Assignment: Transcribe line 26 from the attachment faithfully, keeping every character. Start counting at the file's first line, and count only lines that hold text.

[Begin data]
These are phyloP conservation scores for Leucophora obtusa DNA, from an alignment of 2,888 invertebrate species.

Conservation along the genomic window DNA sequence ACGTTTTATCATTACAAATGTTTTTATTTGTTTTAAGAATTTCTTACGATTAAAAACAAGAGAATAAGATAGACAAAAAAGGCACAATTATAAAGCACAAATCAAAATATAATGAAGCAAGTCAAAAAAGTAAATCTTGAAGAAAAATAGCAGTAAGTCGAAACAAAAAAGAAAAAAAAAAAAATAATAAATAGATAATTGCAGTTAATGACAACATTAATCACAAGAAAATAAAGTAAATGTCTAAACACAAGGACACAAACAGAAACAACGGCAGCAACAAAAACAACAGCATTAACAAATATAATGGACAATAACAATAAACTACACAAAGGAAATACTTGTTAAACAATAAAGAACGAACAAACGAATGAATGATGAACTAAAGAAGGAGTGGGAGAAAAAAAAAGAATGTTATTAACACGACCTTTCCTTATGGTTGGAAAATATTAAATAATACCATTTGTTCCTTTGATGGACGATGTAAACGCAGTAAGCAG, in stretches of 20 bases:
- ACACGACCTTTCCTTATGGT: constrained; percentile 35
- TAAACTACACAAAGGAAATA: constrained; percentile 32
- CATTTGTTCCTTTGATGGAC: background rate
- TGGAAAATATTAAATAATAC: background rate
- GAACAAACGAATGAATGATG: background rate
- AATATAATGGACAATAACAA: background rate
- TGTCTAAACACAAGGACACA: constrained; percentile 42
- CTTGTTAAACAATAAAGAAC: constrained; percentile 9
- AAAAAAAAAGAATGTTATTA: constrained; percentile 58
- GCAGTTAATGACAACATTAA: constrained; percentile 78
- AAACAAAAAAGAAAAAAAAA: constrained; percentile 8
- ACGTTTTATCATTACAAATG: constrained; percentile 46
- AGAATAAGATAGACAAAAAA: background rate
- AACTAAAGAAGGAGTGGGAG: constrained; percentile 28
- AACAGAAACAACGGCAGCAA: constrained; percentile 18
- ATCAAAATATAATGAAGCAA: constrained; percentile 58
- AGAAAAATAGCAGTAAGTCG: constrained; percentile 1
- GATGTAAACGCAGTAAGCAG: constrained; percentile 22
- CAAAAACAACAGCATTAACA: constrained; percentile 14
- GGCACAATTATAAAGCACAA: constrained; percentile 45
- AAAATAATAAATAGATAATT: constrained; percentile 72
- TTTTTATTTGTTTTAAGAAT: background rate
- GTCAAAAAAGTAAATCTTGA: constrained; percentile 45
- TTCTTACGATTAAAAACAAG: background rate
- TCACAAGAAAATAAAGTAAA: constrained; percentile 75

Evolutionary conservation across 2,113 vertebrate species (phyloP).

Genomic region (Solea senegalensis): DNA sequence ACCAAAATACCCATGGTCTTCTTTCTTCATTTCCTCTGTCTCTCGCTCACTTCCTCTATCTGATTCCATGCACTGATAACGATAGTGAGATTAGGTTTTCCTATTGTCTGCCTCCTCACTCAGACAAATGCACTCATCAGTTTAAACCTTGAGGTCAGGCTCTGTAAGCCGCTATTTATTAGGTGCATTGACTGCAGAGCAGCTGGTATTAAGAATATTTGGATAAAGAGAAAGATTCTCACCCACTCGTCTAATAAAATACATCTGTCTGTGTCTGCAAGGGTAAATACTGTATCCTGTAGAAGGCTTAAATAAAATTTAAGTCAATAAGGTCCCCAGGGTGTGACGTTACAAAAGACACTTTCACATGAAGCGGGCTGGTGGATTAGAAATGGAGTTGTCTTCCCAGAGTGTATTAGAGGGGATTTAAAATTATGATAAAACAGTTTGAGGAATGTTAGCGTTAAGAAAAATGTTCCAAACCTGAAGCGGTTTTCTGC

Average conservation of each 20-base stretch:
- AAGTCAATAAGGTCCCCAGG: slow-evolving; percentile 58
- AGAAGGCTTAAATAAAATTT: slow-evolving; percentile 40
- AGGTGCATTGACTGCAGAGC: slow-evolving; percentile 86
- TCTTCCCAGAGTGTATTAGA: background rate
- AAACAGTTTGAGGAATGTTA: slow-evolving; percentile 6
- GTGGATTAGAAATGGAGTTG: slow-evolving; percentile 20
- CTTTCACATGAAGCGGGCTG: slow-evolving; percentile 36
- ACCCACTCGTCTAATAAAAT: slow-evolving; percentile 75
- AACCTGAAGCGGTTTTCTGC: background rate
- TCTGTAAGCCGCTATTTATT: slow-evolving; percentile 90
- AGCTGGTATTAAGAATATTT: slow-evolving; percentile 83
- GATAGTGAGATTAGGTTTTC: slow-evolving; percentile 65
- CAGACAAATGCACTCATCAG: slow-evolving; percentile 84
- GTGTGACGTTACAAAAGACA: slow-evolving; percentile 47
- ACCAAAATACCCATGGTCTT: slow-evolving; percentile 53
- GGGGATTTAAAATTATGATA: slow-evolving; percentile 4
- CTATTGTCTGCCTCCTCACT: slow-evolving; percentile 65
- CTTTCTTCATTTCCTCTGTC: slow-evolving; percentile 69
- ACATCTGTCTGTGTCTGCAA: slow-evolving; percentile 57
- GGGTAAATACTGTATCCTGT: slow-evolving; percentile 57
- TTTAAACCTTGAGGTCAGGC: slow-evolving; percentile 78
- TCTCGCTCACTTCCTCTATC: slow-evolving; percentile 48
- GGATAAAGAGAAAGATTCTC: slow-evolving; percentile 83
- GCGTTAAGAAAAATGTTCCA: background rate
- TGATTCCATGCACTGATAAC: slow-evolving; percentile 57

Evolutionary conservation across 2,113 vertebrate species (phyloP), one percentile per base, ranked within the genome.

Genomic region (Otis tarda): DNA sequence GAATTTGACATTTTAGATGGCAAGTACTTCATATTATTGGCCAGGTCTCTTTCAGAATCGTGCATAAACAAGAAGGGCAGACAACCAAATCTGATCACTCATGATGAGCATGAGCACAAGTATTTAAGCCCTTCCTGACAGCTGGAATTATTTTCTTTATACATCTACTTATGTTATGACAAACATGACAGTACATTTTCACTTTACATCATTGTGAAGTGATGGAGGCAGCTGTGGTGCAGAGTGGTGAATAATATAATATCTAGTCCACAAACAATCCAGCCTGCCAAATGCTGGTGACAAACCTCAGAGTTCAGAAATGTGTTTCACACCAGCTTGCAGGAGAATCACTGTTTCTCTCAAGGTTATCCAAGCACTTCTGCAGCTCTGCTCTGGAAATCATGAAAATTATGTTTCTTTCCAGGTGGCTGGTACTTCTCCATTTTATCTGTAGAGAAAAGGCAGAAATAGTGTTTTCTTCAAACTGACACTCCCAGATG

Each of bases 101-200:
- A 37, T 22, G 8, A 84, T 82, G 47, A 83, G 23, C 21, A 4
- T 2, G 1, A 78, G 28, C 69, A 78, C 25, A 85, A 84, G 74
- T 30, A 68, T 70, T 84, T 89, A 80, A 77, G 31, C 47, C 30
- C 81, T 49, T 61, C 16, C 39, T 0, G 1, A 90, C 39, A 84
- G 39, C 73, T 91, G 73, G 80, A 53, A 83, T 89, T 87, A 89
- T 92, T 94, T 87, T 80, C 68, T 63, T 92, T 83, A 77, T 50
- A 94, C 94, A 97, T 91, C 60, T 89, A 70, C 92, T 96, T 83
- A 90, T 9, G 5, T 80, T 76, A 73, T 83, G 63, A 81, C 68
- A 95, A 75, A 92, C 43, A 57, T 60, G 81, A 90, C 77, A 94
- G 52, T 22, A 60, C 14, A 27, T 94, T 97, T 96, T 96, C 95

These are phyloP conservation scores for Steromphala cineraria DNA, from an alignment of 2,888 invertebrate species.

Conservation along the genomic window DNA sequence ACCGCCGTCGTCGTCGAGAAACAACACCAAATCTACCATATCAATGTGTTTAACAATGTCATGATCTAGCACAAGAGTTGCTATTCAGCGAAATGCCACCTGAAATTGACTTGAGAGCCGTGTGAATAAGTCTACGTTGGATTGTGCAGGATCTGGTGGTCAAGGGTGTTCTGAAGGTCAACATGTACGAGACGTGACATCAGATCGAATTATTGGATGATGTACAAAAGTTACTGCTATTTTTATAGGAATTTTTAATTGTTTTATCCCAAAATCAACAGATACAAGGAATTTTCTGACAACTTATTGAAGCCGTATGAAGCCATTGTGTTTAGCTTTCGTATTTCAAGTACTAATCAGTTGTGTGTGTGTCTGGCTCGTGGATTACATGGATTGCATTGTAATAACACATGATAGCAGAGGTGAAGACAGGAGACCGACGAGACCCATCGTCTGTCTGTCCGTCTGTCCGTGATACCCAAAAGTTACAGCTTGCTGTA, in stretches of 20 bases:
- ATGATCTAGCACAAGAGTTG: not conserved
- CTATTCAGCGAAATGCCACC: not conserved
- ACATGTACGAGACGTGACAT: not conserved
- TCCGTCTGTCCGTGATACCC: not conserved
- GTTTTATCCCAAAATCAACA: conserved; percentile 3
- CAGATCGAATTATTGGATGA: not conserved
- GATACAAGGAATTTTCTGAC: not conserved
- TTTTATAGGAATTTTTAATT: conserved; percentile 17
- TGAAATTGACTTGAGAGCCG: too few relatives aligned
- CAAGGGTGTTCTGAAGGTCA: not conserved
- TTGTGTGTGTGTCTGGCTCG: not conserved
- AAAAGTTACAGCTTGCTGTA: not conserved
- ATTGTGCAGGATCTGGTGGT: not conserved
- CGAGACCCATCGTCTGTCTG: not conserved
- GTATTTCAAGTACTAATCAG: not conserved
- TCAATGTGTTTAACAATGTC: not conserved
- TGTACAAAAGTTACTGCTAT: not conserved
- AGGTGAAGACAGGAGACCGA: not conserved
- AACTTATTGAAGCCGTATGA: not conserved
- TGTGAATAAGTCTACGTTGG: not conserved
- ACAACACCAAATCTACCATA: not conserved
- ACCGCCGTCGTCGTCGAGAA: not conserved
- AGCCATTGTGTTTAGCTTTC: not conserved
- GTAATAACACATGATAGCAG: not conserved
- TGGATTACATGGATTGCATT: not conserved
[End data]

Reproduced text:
- TTCTTACGATTAAAAACAAG: background rate